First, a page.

• Early on, River Forest established its image of a community of lovely homes with no manufacturing or business district to disturb the peace. Eventually the temperance movement took such a strong hold of the majority of villagers that saloons were prohibited, too. The "evil and miseries of the city" would not be allowed in River Forest.

• The population of the frontier community began to grow dramatically after 1849 when regular railway service began. The Pioneer, a Galena & Chicago Union Railroad train, traveled through the community. The first station was built in 1854 on Thatcher Avenue. Prosperous arms and ammunition merchant David C. Thatcher had moved here around that time so the station was named for him. The Thatcher depot was later called River Forest.

In that period, Oak Park didn't have a train depot but River Forest did. Just after the Great Chicago Fire of 1871, there were 12 trains to Chicago per day. Thus, fairly early on, River Forest was never a true pioneer village that grew as other Illinois communities developed. It quickly developed into the type of suburb that would later be dubbed a "bedroom community," where commuters spent the bulk of their waking hours in the Loop. A separate freight line was known as the SOO line and those tracks are still visible today.

• There was also a railroad station located just west of Harlem Avenue that was actually an old freight car with no wheels. It contained a small potbelly stove and two benches. Before dawn on Easter Sunday 1872, this little Harlem station was mysteriously moved just east of Marion Street into Oak Park by "persons unknown."

• There was a "lost village" of River Forest known as Edgewater a century ago. It was located just north of Division Street along the Des Plaines River. This small community was often severely flooded in the springtime. It was demolished in 1938. [Philander Barclay took several photos in the 1900s showing flooding in that zone.]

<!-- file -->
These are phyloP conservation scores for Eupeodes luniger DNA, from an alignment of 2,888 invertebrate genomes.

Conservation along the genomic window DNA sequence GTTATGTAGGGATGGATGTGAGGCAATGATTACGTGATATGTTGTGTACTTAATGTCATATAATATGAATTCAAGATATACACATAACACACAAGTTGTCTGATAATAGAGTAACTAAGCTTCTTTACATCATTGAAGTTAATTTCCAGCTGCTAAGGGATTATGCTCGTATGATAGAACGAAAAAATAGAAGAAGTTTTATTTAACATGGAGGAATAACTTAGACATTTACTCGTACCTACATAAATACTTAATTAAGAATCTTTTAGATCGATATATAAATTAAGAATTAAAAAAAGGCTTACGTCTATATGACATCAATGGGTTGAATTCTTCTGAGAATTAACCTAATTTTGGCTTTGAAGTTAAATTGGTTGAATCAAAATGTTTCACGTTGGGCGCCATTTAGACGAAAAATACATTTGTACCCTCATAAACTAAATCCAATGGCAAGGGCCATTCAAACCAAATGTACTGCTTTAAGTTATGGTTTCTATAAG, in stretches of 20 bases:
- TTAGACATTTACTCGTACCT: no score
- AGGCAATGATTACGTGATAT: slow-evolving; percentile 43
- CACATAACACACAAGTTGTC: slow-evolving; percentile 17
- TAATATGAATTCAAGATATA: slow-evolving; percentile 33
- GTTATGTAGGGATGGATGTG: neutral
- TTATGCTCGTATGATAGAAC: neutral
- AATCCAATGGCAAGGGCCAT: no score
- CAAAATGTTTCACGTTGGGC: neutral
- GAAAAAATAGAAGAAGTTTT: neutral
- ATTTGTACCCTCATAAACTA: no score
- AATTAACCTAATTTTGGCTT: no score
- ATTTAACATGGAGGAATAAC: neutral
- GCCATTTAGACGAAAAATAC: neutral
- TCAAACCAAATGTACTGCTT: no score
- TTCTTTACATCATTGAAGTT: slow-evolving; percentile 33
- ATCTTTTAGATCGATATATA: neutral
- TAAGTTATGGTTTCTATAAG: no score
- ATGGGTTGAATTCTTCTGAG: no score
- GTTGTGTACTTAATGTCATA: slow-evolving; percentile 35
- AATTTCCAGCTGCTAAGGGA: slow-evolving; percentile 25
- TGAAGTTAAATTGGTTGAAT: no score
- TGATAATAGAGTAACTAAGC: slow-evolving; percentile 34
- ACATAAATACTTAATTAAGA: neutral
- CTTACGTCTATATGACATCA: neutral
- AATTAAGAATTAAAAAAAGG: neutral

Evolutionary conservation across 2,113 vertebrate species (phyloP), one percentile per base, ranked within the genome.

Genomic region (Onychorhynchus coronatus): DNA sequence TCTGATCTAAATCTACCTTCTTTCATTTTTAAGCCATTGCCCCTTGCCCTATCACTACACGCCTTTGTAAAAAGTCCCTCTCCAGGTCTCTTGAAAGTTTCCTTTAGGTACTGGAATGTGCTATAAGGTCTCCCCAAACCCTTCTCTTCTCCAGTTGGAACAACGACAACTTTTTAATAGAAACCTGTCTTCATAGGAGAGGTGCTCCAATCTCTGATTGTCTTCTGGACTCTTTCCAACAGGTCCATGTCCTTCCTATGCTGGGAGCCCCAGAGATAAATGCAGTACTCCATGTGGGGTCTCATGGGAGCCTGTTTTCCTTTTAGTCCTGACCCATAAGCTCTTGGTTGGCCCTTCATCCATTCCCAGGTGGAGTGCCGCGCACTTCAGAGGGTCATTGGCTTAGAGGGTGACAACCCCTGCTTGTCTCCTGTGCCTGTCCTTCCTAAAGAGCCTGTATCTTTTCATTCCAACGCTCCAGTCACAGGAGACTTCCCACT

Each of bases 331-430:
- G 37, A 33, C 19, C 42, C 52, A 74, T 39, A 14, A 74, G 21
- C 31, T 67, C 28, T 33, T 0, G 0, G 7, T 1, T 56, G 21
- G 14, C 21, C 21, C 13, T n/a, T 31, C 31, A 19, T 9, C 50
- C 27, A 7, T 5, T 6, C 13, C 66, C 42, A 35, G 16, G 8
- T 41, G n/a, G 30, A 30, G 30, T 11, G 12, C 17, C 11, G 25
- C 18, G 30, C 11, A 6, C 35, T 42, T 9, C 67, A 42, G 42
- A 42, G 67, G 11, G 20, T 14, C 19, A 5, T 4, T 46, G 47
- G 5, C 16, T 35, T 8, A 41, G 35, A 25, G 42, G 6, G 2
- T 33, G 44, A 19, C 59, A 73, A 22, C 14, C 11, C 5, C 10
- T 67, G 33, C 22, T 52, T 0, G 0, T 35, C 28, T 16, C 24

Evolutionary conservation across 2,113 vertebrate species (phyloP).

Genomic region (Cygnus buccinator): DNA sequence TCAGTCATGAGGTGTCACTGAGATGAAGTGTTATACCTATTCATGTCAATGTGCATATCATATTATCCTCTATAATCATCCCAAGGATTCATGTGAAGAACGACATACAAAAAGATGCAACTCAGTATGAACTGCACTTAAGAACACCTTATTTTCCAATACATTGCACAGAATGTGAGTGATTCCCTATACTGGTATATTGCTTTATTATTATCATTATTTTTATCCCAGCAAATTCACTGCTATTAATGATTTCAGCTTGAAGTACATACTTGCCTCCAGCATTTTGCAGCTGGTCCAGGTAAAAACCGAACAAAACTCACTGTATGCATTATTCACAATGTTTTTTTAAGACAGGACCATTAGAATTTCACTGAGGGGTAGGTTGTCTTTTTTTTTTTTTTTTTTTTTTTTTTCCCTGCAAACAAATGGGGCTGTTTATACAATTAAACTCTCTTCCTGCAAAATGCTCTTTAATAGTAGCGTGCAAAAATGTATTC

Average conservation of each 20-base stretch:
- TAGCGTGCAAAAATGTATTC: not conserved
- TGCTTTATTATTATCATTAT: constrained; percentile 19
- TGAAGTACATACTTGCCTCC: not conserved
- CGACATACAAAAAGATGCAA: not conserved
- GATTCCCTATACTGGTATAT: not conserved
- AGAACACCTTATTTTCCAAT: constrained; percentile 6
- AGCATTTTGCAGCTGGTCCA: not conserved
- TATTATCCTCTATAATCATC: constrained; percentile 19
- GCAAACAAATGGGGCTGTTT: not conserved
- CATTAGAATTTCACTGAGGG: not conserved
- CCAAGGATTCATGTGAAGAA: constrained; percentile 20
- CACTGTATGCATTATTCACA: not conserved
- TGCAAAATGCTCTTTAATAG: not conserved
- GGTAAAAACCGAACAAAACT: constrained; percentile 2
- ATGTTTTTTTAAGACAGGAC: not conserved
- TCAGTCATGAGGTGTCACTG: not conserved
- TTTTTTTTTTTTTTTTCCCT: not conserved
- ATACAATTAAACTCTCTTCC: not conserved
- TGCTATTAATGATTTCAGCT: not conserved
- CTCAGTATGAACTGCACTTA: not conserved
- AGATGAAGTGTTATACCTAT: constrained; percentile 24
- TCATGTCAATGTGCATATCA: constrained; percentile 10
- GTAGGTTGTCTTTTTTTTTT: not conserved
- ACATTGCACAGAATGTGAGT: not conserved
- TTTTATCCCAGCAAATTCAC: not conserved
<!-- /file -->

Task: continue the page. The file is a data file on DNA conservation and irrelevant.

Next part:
• The romantic movement of the 19th century promoted living in a rural, halcyon setting of ferns, fawns and flowers. The attitude was not only that the air was more healthy and pure but people were also closer to God when living in the country.

• The 1859 Harlem School, located at 7776 Lake St. and still in use as the Dist. 90 Administration building, was not only the only school in River Forest until 1889, but it also served Maywood, Forest Park and Oak Park. The brick school, which was constructed by Ashbel Steele, cost $10,000, an exorbitant expense for the mid-19th century. It was also the largest school in the region. A distinctive feature was/is the Federal-style front door with its fanlight window above it.

• During the early 1870s, as many families relocated after the Chicago Fire, several new subdivisions were opened. But in order to maintain the prosperous "country life" atmosphere, lot sizes were kept huge. Streets were planted with double rows of trees.

• The Abraham Hoffman house, 738 Thatcher Ave., was constructed in the popular post-Civil War Italian Villa style. In the 1880s, Mrs. Hoffman had established the River Forest Young Ladies' Seminary in the yellow brick home, a type of private "finishing school" designed to create "high-class" young women who were ready for the responsibilities of married living and managing a proper household. Since 1929 the structure has housed the Trailside Museum.

• St. Luke Catholic Church was dedicated in 1887. It was one of the only Catholic churches in the region and drew its membership from River Forest, Oak Park, Harlem (now Forest Park), Maywood and Melrose Park.